The ideological Turing test, modeled on Alan Turing's 1950 thought experiment for measuring the approximation of intelligence in computers, is relatively simple. It holds that a political partisan can be said to adequately understand opposing ideas if he is able to articulate them in such a way that his explanation would be indistinguishable from an explanation offered by a person holding those ideas when judged by a neutral panel. Judging from his piece on Professor Caplan, Mr. Lind has about as much a chance of clearing that hurdle as I do of dancing Coppélia with the Bolshoi Ballet.
Williamson's piece is not long and so I recommend that you read the whole thing.
Naturally, Bryan, in addressing Lind's attack, focused mainly on Lind's statement of Bryan's views. But Lind made a number of other "drive-by" attacks on various other people that should be responded to.
Williamson handles a few of them. One of his responses is to Lind's attack on Peter Thiel. Lind called Thiel a "third-rate mind." Williamson responds:
Does any serious person think that the founder of PayPal and Palantir, a former federal appeals-court clerk, Stanford philosophy graduate, and rated chess master is a third-rate mind?
I won't quote the other parts of Williamson's response on Thiel because I don't approve, as a general rule, of responding to B's attack on A for failure X by accusing B of himself having failure X. Even if it's true, and it may be true, I don't like that approach.
But one person who goes undefended by both Bryan and Williamson, and who deserves defense, is Leonard Read, the man who founded the Foundation for Economic Education. Lind calls Read "appallingly dumb." Lind gives no evidence for this strong claim: what I have just quoted is the whole Lind discussion of Read.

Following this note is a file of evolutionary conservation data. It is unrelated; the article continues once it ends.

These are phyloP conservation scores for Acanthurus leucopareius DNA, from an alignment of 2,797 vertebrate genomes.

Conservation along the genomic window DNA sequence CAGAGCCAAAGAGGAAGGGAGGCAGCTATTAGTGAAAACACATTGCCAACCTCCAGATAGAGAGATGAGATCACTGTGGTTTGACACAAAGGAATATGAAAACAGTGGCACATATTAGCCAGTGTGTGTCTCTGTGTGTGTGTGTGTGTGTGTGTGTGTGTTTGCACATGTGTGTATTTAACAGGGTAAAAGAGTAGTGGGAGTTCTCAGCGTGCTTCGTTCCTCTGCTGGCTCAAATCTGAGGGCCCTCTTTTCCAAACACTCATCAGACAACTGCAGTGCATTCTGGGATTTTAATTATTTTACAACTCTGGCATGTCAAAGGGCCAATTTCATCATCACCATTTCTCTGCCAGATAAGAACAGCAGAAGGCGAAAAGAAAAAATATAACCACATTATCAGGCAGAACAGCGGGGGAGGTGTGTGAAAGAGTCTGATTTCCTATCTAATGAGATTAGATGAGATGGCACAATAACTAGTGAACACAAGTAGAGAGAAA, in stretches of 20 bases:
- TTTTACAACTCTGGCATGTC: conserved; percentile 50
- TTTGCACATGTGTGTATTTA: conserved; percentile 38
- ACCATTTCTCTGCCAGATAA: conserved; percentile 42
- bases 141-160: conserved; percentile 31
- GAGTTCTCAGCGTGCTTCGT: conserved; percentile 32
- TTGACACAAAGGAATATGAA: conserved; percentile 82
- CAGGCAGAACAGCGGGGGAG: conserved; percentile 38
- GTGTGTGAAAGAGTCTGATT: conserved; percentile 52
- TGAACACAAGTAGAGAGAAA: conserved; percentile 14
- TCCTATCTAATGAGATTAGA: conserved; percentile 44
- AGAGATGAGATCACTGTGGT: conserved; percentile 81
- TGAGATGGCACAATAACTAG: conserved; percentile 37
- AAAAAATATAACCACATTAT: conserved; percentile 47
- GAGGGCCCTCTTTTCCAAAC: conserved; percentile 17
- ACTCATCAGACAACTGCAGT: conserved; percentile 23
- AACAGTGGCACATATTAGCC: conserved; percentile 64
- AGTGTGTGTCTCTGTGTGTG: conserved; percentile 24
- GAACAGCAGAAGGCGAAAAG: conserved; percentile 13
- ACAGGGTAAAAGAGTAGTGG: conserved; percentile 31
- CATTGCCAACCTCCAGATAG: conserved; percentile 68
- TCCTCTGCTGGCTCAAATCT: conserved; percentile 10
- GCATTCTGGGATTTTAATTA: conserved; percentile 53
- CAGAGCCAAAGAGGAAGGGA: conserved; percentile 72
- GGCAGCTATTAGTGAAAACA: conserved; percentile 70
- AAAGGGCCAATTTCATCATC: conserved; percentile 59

To his credit, Lind links to the Wikipedia entry on Read, which I have linked to above. Probably Read's most-famous contribution is his "I, Pencil." I highly recommend it. I use that article in every economics class I teach--and my strong impression is that the students "get it." You can see the article as a less subtle, less nuanced, and more reader-friendly "Use of Knowledge in Society" by Hayek. I don't think one can read and understand "I, Pencil" and think that Read was "appallingly dumb."
Beyond his intellect, the thing I liked most about Leonard Read was his passion for liberty and his willingness to explain it to anyone who was interested. The only time I ever met him was at the Mont Pelerin Society Annual Meeting in Hong Kong in 1978, the first one I ever attended. On our "day off," we went over to Macau by hydrofoil and then got on some busses in Macau to do a tour. I was sitting with a young woman from Spain and Read was sitting a few rows in front of us. When we pulled up to one of the sights to see, almost everyone got off the bus. Leonard Read did not. The young Chinese tour guide, whose English was very good, asked Read what our group was about: who were we, etc. Read quickly answered "The Mont Pelerin Society" and then went on to explain what the people in it stood for and why liberty is important. Being a fairly nosy person, I persuaded my new Spanish friend to hang back and listen to Read's explanation. We were both impressed by how clearly and compellingly he explained and how responsive the woman seemed to his ideas. I'm not saying that he made a convert, but I was pretty sure that she had never heard these ideas before and that she found them compelling.
Of all the libertarians in history I admire, Leonard Read is surely in the top ten.